Tuesday, March 14, 2006

Oeufs en cocotte (eggs baked in ramekins)

What do you eat when you are home alone? Everyone has some favorite food that the rest of their family can't master any enthusiasm for. Mine is not some obscure organ meat or strange animal -- Jason eats all of those. It's not even beets -- he started eating those about a year ago. It's simply eggs. Poor guy had a bad childhood experience at his friend's house with an egg casserole that scarred him for life. So, no eggs in our house for breakfast -- not sunny side up, not scrambled, not poached, and definitely not in a casserole.

Eggs are not a biggie for me. If he didn't eat fish that would be another story, but I can live without eggs for long periods of time. But if I ever end up working from home, like happened this Monday, I invariably end up making eggs for lunch. I usually go for an omelette or sunny side up, but after reading Clotilde's post on oeufs en cocotte on her fabulous Chocolate and Zucchini blog, I've been dying to try them. Since timing is everything with eggs, I decided to consult Julia Child's Mastering the Art of French Cooking for a second opinion. I only had 2 Tbsp of cream left in my fridge so failure was not an option. The whole procedure seemed straight forward enough:
  1. Preheat the oven to 375F.
  2. Butter the ramekin.
  3. Add 1 Tbsp of cream and optional flavorings (all I had was cilantro, so that became my flavoring).
  4. Set the ramekin in a pan filled with 3/4 inch of boiling water and wait for cream to warm up. Baking the eggs in a water bath keeps the egg white extremely tender.
  5. Break an egg into the ramekin and set the pan in the oven until the white is just set, but the egg is still jiggly, 7-10 minutes. Mine took 9.
  6. Sprinkle with salt and pepper. Scoop the cloudy white and liquid gold of an egg into your mouth. Moan with pleasure. I served my little treasure of an egg with blanched asparagus drizzled with lemon vinaigrette and parmesan.
This was so awfully good that I might try to make it for Jason this weekend. After 5 years of marriage, I've never attempted to cook eggs for him. Oh sure, I got him to fall in love with asparagus, sushi, and cauliflower, but eggs seemed to be a painful subject I just didn't want to raise. However, something happened last week that gave me hope. I tried making a mushroom leek quiche following Papaya Pâté's instructions for custard and Jason thought it was seriously good and didn't mind the eggs at all. Of course, a cup of cream probably helped, but making sure the eggs were not over beaten or over cooked might have had something to do with it too.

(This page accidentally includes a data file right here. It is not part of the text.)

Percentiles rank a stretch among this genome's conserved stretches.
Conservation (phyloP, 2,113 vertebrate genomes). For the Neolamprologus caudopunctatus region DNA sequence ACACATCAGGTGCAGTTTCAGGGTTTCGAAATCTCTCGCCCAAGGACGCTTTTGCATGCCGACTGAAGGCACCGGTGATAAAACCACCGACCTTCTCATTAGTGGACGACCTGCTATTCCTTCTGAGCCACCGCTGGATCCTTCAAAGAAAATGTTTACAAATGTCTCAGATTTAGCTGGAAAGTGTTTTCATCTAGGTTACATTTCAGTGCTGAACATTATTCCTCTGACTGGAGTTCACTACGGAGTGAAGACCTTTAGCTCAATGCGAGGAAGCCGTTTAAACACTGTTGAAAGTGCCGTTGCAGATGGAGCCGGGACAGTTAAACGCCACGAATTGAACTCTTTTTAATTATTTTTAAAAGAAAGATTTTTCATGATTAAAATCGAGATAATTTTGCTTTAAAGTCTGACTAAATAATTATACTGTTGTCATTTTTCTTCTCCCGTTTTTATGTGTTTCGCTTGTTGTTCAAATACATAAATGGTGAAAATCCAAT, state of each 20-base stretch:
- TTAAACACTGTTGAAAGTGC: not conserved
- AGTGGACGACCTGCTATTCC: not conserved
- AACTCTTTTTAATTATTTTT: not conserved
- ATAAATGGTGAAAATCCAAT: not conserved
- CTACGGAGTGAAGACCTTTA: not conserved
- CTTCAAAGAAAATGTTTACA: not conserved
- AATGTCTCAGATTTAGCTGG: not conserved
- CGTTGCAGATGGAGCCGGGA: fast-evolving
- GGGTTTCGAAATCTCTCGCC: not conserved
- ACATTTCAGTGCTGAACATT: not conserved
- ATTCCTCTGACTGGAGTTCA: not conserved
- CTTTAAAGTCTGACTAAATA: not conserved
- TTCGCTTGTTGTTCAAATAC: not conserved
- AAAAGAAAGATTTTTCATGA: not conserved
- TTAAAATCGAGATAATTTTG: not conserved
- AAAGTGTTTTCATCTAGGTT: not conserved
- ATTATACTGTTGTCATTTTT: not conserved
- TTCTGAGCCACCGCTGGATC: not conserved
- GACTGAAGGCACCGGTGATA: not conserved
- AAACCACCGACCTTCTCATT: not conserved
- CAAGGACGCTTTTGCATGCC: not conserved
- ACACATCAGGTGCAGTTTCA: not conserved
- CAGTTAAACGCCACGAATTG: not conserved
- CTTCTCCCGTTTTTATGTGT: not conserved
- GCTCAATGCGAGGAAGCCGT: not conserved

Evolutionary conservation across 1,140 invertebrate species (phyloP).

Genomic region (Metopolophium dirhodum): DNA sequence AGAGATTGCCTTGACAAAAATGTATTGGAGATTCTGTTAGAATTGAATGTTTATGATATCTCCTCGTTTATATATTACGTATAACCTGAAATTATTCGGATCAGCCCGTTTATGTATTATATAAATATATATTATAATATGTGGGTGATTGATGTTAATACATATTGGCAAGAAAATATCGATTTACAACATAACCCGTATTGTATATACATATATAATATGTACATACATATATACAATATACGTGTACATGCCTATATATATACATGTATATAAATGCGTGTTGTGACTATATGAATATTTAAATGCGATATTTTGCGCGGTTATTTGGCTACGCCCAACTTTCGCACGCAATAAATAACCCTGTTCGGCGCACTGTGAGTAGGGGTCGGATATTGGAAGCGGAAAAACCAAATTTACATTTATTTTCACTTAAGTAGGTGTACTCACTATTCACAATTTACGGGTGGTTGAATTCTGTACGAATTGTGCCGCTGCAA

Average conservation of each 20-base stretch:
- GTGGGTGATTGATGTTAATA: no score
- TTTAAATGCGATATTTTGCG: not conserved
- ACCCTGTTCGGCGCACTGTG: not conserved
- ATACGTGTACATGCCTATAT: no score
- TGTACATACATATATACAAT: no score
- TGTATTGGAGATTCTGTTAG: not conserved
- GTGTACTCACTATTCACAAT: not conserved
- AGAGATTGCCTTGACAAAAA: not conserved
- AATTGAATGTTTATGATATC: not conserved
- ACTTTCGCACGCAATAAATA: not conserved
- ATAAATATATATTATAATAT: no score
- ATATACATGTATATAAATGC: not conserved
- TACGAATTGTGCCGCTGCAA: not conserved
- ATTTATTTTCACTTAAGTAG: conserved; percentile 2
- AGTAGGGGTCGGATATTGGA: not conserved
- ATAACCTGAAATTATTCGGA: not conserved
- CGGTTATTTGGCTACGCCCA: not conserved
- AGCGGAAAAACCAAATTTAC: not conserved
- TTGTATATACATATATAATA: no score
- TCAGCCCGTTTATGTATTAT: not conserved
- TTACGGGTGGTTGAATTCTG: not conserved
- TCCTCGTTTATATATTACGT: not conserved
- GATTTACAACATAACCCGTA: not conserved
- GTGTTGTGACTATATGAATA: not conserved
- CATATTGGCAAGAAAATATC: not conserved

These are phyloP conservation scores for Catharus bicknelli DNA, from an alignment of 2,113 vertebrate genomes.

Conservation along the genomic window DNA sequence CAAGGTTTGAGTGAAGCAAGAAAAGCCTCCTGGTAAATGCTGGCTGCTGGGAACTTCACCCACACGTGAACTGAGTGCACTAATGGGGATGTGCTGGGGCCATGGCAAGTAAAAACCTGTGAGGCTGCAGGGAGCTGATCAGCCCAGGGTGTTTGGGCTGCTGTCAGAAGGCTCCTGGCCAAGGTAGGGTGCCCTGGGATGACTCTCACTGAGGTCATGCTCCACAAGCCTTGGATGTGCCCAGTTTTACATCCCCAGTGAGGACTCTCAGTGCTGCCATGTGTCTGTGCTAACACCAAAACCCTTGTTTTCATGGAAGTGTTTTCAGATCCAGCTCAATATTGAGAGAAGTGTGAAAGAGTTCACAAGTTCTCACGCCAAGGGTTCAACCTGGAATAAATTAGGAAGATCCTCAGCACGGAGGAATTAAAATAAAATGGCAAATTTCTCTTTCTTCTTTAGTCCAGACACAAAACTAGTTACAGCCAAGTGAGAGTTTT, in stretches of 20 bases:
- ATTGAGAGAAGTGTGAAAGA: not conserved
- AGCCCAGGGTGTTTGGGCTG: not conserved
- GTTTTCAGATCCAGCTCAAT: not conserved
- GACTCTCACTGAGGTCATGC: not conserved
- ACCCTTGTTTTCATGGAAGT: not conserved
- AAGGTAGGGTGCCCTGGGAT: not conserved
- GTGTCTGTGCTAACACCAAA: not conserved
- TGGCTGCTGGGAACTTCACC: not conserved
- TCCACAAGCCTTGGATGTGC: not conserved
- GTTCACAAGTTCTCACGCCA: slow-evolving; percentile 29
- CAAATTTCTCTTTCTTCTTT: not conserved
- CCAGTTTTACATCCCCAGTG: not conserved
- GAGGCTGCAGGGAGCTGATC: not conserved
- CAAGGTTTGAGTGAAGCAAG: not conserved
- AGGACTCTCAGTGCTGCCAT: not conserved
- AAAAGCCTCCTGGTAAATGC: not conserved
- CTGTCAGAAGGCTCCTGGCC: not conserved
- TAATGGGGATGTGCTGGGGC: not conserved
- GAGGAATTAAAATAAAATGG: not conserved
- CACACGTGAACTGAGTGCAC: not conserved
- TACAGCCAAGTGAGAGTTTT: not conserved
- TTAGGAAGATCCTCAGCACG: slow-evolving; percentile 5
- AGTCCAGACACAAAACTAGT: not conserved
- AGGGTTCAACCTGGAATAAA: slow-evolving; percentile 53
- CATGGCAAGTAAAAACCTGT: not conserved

Will Helen risk her marriage for the sake of eggs? Come back on Sunday to find out.

7 comments:

Ivonne said...

Helen,

These look fabulous.

Growing up I was never a huge fan of eggs, but I find that I'm learning to like them.

I really think I would enjoy these and will definitely be giving this recipe a try.

Kalyn said...

I agree, they look just fantastic. I love eggs, but I have a sister who never would eat them from the time she was a tiny little girl.

Pyewacket said...

I love eggs - love 'em fried with greens, love 'em poached, love 'em boiled. Love custard. Love popovers. Love anything egg-y.

But I've never tried them the way you describe.

I think before the weekend is over, I will have.

Helen said...

Hi Pyewacket!

Let me know how they come out. I am making them again tomorrow too :)

Cheers,
-Helen

Sara said...

Those look delicious! I"m going to have to try that.
I also just want to say I'm enjoying your site very much!

Molly said...

Helen, I'm a big fan of the humble egg, and oeufs en cocotte is one of my favorite preparations. If you ever have some leftover smoked salmon lying around, tuck it into the ramekin, and oh, what an oeuf it makes!

Thanks for a lovely post.

Laura said...

I just finished eating my Oeufs en Cocotte and I think the size of the ramekin must make a big difference. The taste was wonderful but I overcooked the eggs just a little as the cream totally covered them and I couldn't determine how done they were.